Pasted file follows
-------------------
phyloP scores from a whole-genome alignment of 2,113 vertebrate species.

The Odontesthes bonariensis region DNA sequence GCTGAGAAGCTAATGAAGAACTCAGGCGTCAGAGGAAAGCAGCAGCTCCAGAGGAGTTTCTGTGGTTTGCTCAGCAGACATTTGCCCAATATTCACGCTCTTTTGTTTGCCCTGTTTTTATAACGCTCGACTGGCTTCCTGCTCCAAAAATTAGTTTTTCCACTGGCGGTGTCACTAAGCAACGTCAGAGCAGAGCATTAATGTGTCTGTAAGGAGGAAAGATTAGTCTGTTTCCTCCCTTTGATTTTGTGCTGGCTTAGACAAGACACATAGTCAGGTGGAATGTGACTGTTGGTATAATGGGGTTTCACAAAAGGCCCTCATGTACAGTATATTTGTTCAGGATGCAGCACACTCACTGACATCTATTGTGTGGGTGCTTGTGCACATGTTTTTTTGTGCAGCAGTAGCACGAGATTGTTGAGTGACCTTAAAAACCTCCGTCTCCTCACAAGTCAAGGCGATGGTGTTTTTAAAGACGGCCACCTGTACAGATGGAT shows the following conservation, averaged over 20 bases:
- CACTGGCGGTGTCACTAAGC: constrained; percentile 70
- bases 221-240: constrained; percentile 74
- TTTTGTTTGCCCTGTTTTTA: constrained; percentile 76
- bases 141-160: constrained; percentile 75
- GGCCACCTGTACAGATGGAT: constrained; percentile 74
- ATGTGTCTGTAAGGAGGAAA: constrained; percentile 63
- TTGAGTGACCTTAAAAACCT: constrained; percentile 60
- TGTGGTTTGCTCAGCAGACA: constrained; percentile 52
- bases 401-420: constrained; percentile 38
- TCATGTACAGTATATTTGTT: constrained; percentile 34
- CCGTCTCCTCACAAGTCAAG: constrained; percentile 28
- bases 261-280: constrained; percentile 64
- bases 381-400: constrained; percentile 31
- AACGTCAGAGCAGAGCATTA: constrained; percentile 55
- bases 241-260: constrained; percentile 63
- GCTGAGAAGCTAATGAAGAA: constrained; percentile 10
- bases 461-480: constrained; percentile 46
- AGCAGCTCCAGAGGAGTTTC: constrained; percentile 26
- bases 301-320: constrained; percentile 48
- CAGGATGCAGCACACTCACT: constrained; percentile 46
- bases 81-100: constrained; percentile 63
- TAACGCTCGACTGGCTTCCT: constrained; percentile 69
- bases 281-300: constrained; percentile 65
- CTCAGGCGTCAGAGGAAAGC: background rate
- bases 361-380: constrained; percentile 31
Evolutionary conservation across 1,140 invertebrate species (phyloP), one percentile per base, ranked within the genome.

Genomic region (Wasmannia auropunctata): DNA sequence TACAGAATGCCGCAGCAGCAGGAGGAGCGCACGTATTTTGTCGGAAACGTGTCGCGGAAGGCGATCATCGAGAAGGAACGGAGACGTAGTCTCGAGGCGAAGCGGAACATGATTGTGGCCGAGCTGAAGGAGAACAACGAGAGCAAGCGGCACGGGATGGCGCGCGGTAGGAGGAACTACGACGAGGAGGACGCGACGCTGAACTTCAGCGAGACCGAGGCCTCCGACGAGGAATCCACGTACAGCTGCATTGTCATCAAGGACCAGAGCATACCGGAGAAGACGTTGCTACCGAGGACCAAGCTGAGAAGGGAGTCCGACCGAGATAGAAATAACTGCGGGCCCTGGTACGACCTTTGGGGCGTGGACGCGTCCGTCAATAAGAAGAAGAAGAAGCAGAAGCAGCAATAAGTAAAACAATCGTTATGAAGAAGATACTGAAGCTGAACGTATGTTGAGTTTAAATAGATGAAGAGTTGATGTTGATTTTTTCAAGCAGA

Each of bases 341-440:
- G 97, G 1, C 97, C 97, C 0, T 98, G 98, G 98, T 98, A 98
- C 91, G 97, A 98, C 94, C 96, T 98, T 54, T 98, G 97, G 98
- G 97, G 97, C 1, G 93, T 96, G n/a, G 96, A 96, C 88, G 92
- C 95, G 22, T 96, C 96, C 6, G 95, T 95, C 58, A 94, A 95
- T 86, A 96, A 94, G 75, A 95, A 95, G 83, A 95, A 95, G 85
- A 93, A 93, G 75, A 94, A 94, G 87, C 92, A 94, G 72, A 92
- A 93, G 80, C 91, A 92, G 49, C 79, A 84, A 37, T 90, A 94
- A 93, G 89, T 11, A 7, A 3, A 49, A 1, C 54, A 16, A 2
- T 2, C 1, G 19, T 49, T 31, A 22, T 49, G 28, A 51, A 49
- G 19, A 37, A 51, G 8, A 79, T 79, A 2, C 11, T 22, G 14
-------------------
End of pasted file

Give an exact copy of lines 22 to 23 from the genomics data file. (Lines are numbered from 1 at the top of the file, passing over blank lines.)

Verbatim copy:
- CAGGATGCAGCACACTCACT: constrained; percentile 46
- bases 81-100: constrained; percentile 63